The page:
Violence against women: 'enough is enough'
This was published under the 2010 to 2015 Conservative and Liberal Democrat coalition government
Two Home Office ministers write about ending violence against women and girls.
In Pakistan last November, 15 year old Malala Yousafzai was shot for simply trying to go to school and for being brave enough to speak up about the right to education for all.
A month later, international outrage followed the brutal gang-rape and murder of a young student in Delhi.
We know that these high-profile tragedies are the tip of an enormous iceberg of violations against women and girls across the world. Globally, 1 in 3 women and girls will be beaten or sexually abused in their lifetime.
But this is not just an overseas issue - it is happening here too.
Last year across England and Wales, over one million women were victims of domestic abuse and 400,000 were victims of sexual assault. The country was left reeling as the full depravity of TV presenter Jimmy Savile emerged. And we have been sickened as reports emerged about very vulnerable young girls being groomed and abused by organised predatory networks.
This Government is absolutely clear - enough is enough.
We have put tackling violence against women and girls at the heart of what we do across Government.
On coming to power, the coalition Government immediately set out its vision to do more to protect and support victims of domestic and sexual violence; to do more to bring offenders to justice; and, to do more to prevent violence happening in the first place.
We ring-fenced nearly £40million for specialist victim services, and in the last 12 months alone we have introduced new stalking offences, announced the criminalisation of forced marriage and the extension of the definition of domestic violence; piloted new criminal justice approaches like Clare’s law; run national teenage rape and relationship abuse campaigns; and opened new rape crisis centres across the country.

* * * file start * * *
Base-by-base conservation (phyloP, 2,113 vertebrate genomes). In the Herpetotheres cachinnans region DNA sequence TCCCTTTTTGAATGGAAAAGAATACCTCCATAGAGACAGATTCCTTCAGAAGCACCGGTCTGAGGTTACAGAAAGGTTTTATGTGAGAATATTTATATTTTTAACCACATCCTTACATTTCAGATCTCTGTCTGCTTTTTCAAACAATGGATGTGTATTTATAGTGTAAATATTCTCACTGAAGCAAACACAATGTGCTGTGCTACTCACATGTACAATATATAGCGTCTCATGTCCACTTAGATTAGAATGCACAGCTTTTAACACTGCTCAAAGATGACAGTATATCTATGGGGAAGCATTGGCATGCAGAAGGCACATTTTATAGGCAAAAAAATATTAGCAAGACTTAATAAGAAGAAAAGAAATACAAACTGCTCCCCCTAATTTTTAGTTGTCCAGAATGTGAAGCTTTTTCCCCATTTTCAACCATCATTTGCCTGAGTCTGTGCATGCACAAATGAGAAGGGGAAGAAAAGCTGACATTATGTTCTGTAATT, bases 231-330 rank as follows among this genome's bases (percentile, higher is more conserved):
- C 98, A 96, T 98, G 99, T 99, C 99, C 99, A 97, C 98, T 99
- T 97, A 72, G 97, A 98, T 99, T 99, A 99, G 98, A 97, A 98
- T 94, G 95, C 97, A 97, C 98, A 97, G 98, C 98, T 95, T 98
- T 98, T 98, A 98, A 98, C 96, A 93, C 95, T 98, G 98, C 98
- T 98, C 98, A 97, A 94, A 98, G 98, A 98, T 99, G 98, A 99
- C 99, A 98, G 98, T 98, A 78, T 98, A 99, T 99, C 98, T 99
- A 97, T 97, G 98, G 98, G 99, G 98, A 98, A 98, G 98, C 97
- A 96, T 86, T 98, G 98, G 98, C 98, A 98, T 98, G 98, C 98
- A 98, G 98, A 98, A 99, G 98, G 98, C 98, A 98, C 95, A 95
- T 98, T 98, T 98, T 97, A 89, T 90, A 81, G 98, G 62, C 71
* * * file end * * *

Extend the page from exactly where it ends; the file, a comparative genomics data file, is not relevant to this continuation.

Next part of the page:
This year, the UK is using its presidency of the G8 to promote the Foreign Secretary’s initiative on preventing sexual violence in conflict, asking the world’s most powerful countries to shatter the culture of impunity for those who rape in warzones.
The Department for International Development is working in 21 countries to directly address violence against women. We have invested in building the evidence base of what works to ensure our efforts are targeted and provide value for money. And we have set out our clear ambition to end female genital mutilation within one generation.
The UK is spearheading an international coalition of like-minded countries at the UN Commission on the Status of Women, taking place now in New York, to agree clear global commitments to eliminate all forms of violence against women.
Free of violence
But there is clearly more we can, and must, do if we are to ensure that women in this country and across the world are afforded dignity, respect and a life free of violence. This is about protecting fundamental rights and creating a future we can be proud of.
Today, the Government has published its updated action plan on ending all forms of violence against women and girls. We have updated the plan, because we can never be complacent and because there is more to do.
We have vowed to do more to support the most under-represented and vulnerable women and girls - those associated with gangs, or those at risk of forced marriage or female genital mutilation.
We have committed to an end-to-end approach to tacking sexual violence and sexual exploitation. We need to learn and embed the lessons from recent investigations into historic child abuse, ensure all parts of the criminal justice system support victims and give victims greater confidence that they will be believed when they come forward to report such appalling abuse.
We have set out how we can further support the devolution of power to local decision makers, who are best-placed to commission and provide services to victims.
And we have highlighted how we might support innovation and new approaches - in particular preventative approaches that break the cycle of violence and stop violence against women and girls at source.
We must, and will, provide leadership on the national and international stage. Today on International Women’s Day we call for everyone to unite against these terrible crimes.